Updated: 12/18/2013 8:17 PM KSTP.com By: Leslie Dyste
Photo: KSTP Photo/Leslie Dyste
With Christmas quickly approaching it's important to remember to pay extra attention to your four-legged friends.
KSTP.com spoke with Dr. Kristi Flynn of the U of M Veterinary Medical Center who says sweets, tinsel and even your house guests can be dangerous to your pets.
All ornaments and holiday decor are dangerous for pets when they are ingested. Flynn warns tinsel can be especially bad. If a pet eats tinsel it may result in a surgical emergency that could be deadly. She says she generally sees this problem in cats.
You'll also want to stop your pet from lapping up Christmas tree water. They should be fine, but if the water is stagnant it can cause intestinal problems.
Sweets and Food
If your dog eats sweets it could cause pancreatitis, which could be life threatening. Flynn warns sugar-free gum and sugar-free candy containing xylitol is very dangerous to pets.
You'll also want to keep chocolate away from your dog. Flynn says dark chocolate is the most toxic kind. If a large dog eats a small amount of milk chocolate, it should be OK, according to Flynn. If a small breed consumes chocolate Flynn says to contact a veterinarian or the Pet Poison Helpline right away. She says there is a charge for the call, but they are available 24 hours a day.
Many pet owners are tempted to share part of their holiday dinner with their pup. Flynn says it's OK to share as long as you're careful to avoid fatty foods. She suggests sharing small pieces of meat without skin and gravy, or small pieces of sweet potato without the butter and marshmallows.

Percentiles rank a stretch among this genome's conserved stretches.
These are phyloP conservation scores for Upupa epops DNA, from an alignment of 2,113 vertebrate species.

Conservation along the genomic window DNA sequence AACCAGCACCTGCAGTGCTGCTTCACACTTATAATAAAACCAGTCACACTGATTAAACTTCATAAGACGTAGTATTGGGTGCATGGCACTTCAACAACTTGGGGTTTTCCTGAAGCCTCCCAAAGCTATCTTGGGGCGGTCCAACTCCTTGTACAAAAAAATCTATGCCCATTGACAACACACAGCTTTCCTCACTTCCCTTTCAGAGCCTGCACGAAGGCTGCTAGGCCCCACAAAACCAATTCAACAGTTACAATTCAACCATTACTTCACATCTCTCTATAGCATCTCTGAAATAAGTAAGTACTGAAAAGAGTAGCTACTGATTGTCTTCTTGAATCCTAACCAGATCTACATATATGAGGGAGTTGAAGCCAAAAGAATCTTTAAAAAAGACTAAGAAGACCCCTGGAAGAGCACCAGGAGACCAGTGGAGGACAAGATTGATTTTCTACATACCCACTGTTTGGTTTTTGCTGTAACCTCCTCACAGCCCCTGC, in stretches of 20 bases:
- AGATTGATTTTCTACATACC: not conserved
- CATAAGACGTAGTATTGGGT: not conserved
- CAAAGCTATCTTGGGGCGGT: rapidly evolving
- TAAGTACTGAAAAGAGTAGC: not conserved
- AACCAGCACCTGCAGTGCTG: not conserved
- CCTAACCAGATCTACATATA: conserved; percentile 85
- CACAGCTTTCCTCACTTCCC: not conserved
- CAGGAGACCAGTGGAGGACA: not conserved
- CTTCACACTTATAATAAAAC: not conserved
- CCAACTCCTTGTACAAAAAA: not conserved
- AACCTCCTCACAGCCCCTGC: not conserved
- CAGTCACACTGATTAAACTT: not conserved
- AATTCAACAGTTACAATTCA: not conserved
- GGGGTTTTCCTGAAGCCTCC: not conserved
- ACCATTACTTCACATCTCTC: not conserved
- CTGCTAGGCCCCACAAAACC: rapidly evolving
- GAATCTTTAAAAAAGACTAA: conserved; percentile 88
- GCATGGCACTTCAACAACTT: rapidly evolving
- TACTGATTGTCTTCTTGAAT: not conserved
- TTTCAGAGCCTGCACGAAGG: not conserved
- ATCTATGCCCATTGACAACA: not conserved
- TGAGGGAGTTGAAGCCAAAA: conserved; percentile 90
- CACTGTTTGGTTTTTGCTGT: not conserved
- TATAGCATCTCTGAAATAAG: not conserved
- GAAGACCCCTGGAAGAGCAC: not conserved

From open doors to hidden candy, guests can bring dangers into your household. Flynn suggests talking with your guests to make sure they don't have any candy in bags that your pet could get into. You'll also want to remind them to keep doors closed because even the best-behaved pet can make a run for it.
Dogs can also get anxious with new people in their home. Flynn suggests putting them in a comfortable room with a treat like a rubber Kong filled with sweet potato. For pets with extreme anxiety she says you may want to talk to a veterinarian about anti-anxiety medication for your pet during the holidays.
Winter Weather Dangers
Salt on sidewalks and roadways can cause some problems for your pet. While salt is not toxic to dogs, it can be very uncomfortable. Flynn says dogs can get a 'thermal burn feeling.'
Luckily, it won't do long-term damage. The uncomfortable feeling will stop after the salt is washed off of your pup's paws, and there are 'pet safe' salt products that may be less irritating.
Flynn says a pair of dog booties are your dog's best defense against the salt. She says fleece booties are fine for dogs to wear out in the snow, and there are also some 'non-slip' options.
If pets eat the salt, or lick their paws- there's not really a cause for concern. Flynn says the small amount of salt won't harm their health.
Hypothermia is a concern for pets, especially in smaller breeds. Flynn recommends staying with your dog when they go outside, to make sure you remember to let them in. She says tragedies are often caused due to miscommunication between family members on who is letting the pet back inside.
Oftentimes pet owners resort to bundling their dog up to stay warm, but is it really necessary? Flynn says sweaters and jackets are a good option to keep your pet comfortable, especially in short-haired breeds. The clothing can help keep the core of your dog warmer.
Flynn recommends making the sweater or jacket a positive experience by giving your pup treats while they're wearing it.
Cats also face their share of risks in cold weather. She says cats often wander into neighbor's garages for warmth. They can also find themselves in trouble when they crawl into the hood of a car to stay warm.
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